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however, as the public is, it is not many-sided. It has latterly remorselessly narrowed its tastes to a very few scientific subjects; and the present period marks something like the culmination of a morbid relish for the exploits of applied physics. Supernaturalism is either entirely discredited, or reduced to a quite tangible realism, and subjected to manipulation - as in animal magnetism and phrenology. From chairs of chemistry, lectures are delivered on the nature of the soul: And the pupils of such a class, in a celebrated university, may be instructed one day as to the properties of magnesia or cream of tartar, and learn, on the next, that the burning kisses which passionate lovers exchange, are accompanied by actual flames, which the duly gifted may perceive hovering round their meeting lips ! So strangely in our own day has the once invisible eagle, who dwelt near the sun, submitted to have his wings clipped, and taken his place among

and barn-door fowls. The natural-history sciences, in short, although now of far greater interest to philosophers than they ever were before, have been completely eclipsed in general estimation by the Experimental sciences. Travellers’ tales have long been at a discount. The most distant places of the globe are now so near, in time, that it is worth no one's trouble to palm a deliberate fiction upon us as to their condition -- when a few weeks at furthest may expose the fabrication. Every fortnight brings a mail from India and the New World; so that two weeks on an average bound the longevity of the most plausible imported lie. The public, needy as it was, waited with patience for exact information concerning the Californian gold; and its patience has been rewarded. It is still more willing to suspend its merely speculative curiosity till the mail shall arrive. We now hear little, accordingly, of marine or transmarine monsters; and the few that do present themselves are called to so strict an account by Professor Owen and his brethren, that if so much as a scale, a bristle, or a claw are out of order, it goes hard with them; and they are likely to be refused their certificates, like doubtful bankrupts. All this is well, and but wholesome discipline for the world of science. But the unscientific public has gone far beyond the most sceptical naturalist, in excluding from favour the once prized objects of natural history and phenomenal science. The only rare animals that have recently excited interest have been all, we think, of the human species, — Red Indians, Bosjesmans, and Tom Thumb. Zoological gardens are everywhere in Great Britain struggling against extinction, and are indebted in many places to the humiliating assistance of fireworks or gymnastic exhibitions for their prolonged existence. How great the extremity is, may be gathered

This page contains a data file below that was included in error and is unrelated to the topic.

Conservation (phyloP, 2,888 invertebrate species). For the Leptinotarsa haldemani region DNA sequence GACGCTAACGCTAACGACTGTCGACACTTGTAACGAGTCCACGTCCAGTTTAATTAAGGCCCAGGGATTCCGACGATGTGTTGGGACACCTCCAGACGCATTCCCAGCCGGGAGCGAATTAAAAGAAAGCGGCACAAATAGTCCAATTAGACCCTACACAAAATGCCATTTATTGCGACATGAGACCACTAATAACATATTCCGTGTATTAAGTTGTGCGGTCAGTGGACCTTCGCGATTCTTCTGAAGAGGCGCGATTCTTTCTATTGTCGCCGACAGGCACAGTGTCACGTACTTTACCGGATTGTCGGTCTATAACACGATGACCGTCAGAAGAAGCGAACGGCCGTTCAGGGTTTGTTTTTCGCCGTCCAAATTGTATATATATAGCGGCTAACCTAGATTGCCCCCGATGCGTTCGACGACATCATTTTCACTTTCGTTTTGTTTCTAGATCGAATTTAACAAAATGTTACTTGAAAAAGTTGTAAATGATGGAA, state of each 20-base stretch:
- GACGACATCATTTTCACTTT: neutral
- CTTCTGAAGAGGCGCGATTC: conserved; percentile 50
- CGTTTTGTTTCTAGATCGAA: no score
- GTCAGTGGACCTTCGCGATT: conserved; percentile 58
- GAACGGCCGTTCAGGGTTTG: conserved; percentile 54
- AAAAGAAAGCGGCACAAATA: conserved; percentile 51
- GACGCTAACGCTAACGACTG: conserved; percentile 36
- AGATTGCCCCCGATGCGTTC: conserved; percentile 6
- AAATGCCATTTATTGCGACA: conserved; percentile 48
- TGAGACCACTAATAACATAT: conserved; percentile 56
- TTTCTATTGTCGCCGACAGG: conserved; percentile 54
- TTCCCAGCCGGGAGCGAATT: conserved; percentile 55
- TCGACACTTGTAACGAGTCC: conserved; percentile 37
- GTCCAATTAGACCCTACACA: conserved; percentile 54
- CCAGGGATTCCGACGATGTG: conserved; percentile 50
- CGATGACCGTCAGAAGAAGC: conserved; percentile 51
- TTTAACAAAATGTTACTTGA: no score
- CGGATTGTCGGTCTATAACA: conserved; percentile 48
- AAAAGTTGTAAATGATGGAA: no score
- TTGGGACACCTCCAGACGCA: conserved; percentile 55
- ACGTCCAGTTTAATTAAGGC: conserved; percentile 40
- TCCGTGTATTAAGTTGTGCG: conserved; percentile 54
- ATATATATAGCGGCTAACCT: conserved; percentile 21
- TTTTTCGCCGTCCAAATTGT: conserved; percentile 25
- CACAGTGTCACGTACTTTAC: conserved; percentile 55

from the fact, that even the Zoological Society of London has gone the unusual length of prosecuting the defaulters among its members for their arrears. The same spirit appears in the loud outcry at present raised against the expenditure of public money on the palm-house at Kew,— whilst thousands which no tax gatherer demanded have been voluntarily flung away on hopeless projects which experimental physics were rashly supposed to sanction. Geology, except as a searcher for coal, metallic ores, limestone, or gold, is not the popular science it is often supposed to be. It is too difficult, comprehensive, and expensive a pursuit, to be largely followed by any but the highest grade of amateurs. The number of unscientific persons, accordingly, who realise to themselves, so that they can properly be said to believe, that coal was once wood, and ironstone once mud, and that there formerly lived on this earth such creatures as Pterodactyles or Icthyosaurs, is, in fact, very small. Unscientific religious people are still to a great extent ready to account for every fossil by Noah's deluge; and reluctant to make any creature older than Adam. The irreligious semi-scientific public, on the other hand, reads eagerly whatever seems to contradict the book of Genesis: But understands too little of what it reads, and finds what little it understands too far removed from its every day cares, hopes, and fears, to trouble itself much with the speculations of palæontology.